Summary: (Taken from GoodReads) The first lesson Lister learned about space travel was you should never try it. But Lister didn’t have a choice. All he remembered was going on a birthday celebration pub crawl through London. When he came to his senses again, with nothing in his pockets but a passport in the name of Emily Berkenstein.
So he did the only thing he could. Amazed to discover they would actually hire him, he joined the space corps—-and found himself aboard Red Dwarf, a spaceship as big as a small city that, six or seven years from now, would get him back to Earth. What Lister couldn’t forsee was that he’d inadvertently signed up for a one–way jaunt three miillion years into the future—a future which would see him the last living member of the human race, with only a hologram crew mate and a highly evolved cat for company. Of course, that was before the ship broke the light barrier and things began to get really weird…
Thoughts: As a long-time fan of the show, I couldn’t pass up the chance to read the novel that started it all. The problem with being a fan of the show first is finding a way to comment on the book as a standalone thing, not in comparison to the TV series that came after it. It’s hard to draw the line at knowing how much I enjoyed the book for its own sake and how much I enjoyed it because it took me back to the days of watching British comedy on YTV at night.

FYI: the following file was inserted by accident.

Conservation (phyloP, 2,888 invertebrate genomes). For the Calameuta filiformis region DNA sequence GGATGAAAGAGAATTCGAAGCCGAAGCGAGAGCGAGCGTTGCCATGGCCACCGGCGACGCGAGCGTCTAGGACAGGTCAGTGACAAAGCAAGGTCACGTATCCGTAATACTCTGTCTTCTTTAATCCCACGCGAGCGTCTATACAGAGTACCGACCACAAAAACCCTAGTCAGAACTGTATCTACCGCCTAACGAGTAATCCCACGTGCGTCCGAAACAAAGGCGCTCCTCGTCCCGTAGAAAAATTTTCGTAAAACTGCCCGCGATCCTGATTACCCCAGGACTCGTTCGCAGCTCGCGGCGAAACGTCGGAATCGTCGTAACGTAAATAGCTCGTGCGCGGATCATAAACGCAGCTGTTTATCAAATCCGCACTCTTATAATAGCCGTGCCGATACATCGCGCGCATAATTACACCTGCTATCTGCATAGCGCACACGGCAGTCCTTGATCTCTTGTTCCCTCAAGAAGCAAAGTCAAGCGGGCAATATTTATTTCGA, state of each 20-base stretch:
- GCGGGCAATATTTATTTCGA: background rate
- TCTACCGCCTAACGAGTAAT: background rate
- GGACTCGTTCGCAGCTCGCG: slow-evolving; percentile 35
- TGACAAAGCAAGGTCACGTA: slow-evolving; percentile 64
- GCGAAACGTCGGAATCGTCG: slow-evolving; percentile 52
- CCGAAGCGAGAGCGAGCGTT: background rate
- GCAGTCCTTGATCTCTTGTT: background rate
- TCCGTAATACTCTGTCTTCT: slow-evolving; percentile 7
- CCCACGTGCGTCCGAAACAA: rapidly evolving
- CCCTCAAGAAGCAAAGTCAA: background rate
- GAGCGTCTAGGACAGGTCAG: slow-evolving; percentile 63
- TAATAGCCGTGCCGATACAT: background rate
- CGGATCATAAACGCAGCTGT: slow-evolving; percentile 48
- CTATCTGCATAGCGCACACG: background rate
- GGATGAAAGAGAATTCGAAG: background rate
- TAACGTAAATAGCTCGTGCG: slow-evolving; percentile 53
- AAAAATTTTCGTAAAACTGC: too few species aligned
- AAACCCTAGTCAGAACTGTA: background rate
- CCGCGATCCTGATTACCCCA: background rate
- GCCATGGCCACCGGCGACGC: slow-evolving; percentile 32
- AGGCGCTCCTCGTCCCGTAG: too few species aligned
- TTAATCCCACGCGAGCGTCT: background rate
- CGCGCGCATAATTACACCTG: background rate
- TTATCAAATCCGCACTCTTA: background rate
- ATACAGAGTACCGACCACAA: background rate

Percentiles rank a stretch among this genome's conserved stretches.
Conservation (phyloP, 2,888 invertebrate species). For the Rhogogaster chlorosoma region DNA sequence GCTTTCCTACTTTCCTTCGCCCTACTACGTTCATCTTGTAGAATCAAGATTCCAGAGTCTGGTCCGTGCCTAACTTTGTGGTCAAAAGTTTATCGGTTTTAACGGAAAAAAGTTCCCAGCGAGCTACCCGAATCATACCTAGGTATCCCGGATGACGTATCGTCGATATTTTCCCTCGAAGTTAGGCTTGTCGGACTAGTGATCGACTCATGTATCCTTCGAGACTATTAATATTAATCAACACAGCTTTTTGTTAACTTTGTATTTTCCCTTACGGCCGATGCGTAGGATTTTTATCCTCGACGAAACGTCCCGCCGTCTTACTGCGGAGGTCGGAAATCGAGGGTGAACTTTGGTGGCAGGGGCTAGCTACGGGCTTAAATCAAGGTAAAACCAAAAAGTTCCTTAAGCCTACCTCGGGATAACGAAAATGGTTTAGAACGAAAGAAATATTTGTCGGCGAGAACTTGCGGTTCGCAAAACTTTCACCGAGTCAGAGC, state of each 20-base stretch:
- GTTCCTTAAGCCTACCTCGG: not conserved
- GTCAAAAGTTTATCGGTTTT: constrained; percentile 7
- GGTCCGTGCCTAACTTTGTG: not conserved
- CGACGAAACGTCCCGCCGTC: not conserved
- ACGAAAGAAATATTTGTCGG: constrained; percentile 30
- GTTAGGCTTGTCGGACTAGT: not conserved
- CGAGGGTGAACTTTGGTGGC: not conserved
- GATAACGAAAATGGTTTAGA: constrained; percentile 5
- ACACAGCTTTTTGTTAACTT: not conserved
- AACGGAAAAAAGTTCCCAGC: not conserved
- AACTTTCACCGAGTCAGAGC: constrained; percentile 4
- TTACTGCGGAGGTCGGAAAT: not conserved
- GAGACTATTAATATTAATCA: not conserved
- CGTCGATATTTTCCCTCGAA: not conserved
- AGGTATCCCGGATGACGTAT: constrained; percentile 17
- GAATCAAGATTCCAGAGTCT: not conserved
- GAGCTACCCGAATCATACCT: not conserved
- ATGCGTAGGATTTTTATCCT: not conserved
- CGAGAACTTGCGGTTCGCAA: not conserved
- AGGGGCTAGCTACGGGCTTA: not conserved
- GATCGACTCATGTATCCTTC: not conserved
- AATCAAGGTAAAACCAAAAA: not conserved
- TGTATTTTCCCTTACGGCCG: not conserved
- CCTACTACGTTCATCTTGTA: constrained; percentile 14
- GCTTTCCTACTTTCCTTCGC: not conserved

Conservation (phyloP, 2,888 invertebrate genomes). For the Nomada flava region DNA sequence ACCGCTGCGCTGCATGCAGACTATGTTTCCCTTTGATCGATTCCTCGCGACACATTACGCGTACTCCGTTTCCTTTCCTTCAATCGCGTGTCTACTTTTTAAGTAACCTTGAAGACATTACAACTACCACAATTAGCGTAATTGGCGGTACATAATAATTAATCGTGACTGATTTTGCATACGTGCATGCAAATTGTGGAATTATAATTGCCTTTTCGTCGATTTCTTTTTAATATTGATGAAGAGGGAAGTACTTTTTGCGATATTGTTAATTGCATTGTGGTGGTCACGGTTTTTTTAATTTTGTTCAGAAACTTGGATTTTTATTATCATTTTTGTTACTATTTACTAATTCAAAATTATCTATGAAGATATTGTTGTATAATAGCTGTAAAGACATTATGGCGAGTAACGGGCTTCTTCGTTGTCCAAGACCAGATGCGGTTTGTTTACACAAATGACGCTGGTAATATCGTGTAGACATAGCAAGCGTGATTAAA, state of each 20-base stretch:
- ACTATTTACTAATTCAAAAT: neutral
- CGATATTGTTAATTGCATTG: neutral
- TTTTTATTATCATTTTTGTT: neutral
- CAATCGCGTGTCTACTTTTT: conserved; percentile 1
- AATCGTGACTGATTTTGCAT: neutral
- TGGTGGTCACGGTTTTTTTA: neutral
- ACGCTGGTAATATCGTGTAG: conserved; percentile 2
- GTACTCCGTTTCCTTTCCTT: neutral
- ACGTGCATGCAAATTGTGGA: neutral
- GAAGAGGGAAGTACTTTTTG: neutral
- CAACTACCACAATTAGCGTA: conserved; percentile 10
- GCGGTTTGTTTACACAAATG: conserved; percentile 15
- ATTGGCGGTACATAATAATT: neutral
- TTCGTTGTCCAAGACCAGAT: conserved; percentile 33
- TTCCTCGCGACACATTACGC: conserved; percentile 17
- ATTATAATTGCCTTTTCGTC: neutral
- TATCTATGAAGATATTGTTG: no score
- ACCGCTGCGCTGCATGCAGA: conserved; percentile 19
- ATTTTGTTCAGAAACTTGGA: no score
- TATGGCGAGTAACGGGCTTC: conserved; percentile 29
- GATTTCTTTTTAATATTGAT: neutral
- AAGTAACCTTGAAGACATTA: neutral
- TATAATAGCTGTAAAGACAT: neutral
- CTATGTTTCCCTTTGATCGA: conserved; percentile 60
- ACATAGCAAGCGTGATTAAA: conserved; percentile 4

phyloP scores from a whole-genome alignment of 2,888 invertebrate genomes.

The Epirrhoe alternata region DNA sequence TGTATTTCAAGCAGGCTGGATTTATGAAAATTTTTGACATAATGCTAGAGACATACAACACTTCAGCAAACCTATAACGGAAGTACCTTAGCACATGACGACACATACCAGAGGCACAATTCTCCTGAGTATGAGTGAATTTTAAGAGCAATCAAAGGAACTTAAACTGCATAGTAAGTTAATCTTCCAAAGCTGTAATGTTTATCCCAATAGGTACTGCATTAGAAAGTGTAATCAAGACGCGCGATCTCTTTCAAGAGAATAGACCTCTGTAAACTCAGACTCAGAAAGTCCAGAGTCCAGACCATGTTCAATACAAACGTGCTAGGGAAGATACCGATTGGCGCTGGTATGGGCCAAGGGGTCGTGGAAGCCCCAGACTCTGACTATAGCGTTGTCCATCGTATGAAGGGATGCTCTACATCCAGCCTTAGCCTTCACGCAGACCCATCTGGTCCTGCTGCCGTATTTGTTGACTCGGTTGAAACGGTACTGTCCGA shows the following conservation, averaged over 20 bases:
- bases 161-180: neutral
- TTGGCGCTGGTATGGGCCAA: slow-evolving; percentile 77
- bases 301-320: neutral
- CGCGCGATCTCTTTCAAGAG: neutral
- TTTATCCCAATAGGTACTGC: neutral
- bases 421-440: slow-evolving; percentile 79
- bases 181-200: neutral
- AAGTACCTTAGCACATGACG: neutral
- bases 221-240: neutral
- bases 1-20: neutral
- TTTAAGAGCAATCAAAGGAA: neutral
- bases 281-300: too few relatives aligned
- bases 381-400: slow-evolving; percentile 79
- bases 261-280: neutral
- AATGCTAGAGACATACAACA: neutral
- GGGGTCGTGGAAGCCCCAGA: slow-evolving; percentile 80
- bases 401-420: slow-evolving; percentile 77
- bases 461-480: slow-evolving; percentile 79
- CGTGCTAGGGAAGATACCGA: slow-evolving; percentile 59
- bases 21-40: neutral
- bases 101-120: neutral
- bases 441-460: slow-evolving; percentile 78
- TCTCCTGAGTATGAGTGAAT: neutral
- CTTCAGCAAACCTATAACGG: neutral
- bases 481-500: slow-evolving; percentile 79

On one hand, the humour in the book was great, subtle in some places and wonderfully over-the-top in others. I was reminded of Douglas Adams at some points, which probably speaks well for Naylor’s ability to make the absurd seem normal and the normal seem pretty darn laughable when you get right down to it. On the other hand, as a whole the writing style didn’t seem particularly distinguishable. I doubt I’d be able to look at a piece of Naylor’s writing and go, “Aha, that was written by Grant Naylor, no doubt about it.”
That being said, though, it isn’t as though I didn’t enjoy the book. When compared to the show, it added background information to characters, made them see a little less like characters and more like people with very strange but entirely believable personality quirks. And I certainly want to be able to read the rest of the Red Dwarf books whenever I’m able to, and not just for nostalia purposes, either.
This isn’t a book I would recommend to someone right off the bat; I think it’s best for fans of the show to read, really, or someone who enjoys space comedy (and there aren’t too many of that kind of book around, really). Enjoyable, but not spectacular unless you already know you’ll like it.